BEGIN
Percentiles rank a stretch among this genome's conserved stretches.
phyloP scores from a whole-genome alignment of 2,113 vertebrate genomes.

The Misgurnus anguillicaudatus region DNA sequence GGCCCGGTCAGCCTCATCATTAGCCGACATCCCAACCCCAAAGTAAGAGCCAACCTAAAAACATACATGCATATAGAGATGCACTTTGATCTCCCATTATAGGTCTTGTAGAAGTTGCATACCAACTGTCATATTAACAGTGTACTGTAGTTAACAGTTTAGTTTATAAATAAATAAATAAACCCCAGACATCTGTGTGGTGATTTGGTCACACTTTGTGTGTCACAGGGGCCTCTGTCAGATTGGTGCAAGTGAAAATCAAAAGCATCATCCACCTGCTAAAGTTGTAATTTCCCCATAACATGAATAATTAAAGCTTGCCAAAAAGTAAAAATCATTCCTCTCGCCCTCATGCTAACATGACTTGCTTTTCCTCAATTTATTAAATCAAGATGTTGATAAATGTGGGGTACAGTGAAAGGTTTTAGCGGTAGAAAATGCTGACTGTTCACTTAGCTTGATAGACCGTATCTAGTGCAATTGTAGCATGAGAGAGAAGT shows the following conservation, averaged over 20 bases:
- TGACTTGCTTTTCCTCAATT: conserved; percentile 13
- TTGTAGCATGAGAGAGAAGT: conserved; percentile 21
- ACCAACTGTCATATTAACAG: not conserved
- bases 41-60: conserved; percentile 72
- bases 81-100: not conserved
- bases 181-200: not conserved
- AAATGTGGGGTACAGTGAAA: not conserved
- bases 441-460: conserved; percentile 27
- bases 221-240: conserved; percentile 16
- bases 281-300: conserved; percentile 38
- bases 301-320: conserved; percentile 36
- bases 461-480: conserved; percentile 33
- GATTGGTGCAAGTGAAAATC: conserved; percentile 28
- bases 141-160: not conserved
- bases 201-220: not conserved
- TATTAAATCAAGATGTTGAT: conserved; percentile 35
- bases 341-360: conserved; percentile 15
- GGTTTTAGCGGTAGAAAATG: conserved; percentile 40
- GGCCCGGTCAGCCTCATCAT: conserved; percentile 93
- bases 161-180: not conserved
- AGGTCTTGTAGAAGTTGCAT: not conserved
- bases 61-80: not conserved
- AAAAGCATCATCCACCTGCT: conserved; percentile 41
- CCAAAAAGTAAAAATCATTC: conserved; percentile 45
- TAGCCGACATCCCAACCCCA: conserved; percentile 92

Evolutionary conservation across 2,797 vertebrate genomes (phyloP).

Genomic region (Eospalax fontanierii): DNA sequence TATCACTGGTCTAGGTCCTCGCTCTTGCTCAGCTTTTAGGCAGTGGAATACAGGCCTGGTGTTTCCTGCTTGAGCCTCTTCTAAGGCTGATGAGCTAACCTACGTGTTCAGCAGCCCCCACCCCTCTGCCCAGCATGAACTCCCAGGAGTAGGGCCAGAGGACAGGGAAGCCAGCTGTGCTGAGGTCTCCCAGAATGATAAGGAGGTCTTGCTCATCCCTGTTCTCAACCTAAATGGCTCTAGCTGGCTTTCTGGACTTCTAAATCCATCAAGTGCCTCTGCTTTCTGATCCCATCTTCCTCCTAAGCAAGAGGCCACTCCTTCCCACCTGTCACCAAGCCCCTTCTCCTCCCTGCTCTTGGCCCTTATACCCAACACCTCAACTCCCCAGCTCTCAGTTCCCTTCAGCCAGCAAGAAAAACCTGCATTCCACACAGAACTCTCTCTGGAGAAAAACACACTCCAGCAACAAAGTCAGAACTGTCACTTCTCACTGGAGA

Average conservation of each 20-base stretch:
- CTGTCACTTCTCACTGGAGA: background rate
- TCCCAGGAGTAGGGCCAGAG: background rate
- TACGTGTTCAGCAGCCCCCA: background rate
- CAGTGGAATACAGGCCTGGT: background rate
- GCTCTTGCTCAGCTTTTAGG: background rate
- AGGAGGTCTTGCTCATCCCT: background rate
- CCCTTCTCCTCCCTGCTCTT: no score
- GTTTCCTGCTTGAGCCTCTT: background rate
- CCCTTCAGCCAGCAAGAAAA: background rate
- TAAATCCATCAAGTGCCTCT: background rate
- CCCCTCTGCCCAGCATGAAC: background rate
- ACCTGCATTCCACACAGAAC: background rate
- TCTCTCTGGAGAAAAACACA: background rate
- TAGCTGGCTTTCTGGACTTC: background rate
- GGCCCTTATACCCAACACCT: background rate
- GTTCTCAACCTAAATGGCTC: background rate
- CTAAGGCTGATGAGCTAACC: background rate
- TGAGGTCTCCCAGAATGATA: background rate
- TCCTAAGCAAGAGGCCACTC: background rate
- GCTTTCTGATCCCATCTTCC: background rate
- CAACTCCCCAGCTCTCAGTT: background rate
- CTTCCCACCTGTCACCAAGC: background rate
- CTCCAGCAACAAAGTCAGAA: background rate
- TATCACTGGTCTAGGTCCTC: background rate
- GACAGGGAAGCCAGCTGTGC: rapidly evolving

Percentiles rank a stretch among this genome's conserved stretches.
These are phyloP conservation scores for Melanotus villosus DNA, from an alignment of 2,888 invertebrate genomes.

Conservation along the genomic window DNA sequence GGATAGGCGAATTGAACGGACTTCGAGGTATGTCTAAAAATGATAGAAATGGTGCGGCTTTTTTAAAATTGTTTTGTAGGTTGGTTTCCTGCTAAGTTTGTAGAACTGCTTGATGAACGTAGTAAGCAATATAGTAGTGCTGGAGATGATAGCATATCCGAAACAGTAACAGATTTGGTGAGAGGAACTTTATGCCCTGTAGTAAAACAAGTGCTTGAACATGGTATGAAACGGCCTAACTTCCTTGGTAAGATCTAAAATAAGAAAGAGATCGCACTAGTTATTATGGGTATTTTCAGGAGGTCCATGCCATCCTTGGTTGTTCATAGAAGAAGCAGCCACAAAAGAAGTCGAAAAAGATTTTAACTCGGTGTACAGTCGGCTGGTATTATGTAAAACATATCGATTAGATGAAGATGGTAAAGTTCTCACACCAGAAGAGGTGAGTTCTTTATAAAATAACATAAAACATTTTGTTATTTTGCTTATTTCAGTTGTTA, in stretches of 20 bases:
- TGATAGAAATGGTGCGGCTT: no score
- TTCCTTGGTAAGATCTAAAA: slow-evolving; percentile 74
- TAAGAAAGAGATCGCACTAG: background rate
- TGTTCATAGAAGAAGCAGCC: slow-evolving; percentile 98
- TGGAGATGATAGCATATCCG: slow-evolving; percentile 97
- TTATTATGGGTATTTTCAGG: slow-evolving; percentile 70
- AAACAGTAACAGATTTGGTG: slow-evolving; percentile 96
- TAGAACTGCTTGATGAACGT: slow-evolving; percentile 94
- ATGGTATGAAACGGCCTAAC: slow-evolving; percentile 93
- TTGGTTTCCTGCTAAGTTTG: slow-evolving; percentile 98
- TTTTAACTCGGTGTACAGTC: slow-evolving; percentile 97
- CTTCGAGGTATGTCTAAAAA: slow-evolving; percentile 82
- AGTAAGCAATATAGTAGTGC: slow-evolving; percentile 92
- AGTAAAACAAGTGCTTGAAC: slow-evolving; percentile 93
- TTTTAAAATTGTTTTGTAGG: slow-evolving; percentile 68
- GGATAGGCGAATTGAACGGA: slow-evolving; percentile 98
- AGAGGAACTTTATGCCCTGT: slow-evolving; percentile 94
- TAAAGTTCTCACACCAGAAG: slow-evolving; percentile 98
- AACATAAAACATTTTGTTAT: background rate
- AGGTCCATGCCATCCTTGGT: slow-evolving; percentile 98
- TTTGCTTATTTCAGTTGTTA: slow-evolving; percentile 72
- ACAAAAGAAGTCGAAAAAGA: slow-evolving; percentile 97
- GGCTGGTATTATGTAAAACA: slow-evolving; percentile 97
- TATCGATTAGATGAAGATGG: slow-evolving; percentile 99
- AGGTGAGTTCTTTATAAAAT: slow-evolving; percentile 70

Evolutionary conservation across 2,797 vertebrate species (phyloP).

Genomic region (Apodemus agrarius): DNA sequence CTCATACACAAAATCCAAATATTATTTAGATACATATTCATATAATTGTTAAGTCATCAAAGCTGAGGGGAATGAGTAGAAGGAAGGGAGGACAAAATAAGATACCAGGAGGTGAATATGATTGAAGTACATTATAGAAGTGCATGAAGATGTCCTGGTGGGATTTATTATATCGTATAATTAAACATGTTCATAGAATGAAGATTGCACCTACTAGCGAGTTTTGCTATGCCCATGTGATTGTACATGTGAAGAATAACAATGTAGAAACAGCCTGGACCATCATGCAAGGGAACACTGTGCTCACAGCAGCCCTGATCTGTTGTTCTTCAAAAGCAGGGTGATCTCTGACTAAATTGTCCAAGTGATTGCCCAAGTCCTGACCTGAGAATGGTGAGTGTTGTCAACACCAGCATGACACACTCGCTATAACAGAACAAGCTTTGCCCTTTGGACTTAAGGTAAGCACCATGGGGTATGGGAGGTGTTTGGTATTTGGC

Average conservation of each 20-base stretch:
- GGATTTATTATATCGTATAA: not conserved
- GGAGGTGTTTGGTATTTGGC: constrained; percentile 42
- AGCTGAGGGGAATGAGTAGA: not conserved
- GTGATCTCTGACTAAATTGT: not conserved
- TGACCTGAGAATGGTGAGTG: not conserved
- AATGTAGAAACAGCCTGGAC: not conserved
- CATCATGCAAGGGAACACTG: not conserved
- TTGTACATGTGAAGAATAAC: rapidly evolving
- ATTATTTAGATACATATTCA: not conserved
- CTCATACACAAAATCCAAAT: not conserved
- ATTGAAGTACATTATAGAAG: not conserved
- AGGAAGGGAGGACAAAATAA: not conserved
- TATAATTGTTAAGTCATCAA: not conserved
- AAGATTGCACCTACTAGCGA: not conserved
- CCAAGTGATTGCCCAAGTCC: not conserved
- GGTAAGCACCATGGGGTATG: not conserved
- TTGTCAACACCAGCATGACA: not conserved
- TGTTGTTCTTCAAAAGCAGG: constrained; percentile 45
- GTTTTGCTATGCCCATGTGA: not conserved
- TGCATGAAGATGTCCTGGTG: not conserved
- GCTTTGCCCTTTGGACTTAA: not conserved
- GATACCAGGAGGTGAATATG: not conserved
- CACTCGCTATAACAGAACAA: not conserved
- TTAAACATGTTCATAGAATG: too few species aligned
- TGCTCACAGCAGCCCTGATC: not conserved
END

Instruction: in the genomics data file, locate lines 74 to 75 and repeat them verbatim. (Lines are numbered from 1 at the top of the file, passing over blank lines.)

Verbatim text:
- TTTTAAAATTGTTTTGTAGG: slow-evolving; percentile 68
- GGATAGGCGAATTGAACGGA: slow-evolving; percentile 98